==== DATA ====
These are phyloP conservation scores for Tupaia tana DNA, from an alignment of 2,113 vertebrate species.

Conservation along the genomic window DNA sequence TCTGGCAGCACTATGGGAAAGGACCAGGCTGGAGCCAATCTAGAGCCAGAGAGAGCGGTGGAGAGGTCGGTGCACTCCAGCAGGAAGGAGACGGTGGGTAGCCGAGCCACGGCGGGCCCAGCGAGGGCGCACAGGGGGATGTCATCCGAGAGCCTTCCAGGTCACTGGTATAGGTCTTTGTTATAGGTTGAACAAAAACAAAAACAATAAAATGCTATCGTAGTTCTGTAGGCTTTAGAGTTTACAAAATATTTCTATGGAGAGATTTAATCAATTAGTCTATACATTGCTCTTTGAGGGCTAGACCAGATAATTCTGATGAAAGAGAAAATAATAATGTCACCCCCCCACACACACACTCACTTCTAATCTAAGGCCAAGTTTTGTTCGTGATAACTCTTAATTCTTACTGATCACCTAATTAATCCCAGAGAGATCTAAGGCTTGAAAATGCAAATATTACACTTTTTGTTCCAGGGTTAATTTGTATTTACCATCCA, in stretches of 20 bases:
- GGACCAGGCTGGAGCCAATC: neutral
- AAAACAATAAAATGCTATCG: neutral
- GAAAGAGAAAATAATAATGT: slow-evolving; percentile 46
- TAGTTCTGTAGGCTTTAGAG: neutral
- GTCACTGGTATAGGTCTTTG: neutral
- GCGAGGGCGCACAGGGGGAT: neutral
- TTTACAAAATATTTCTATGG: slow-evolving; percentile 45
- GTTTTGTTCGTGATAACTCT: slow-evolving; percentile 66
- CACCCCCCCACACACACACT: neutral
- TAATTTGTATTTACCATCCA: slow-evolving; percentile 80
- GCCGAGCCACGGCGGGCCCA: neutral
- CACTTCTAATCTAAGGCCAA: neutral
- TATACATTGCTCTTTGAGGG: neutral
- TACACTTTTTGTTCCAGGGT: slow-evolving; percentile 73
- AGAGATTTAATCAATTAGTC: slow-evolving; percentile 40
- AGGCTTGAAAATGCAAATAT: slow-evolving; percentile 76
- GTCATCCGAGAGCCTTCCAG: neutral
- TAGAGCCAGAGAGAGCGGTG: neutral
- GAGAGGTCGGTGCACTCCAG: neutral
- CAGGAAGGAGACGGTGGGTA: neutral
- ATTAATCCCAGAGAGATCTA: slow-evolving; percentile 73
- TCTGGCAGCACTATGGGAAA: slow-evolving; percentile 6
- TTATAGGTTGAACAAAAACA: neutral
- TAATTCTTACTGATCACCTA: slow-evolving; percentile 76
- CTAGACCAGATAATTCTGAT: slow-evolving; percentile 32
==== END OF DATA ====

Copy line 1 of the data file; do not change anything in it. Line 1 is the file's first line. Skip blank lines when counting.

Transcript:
These are phyloP conservation scores for Tupaia tana DNA, from an alignment of 2,113 vertebrate species.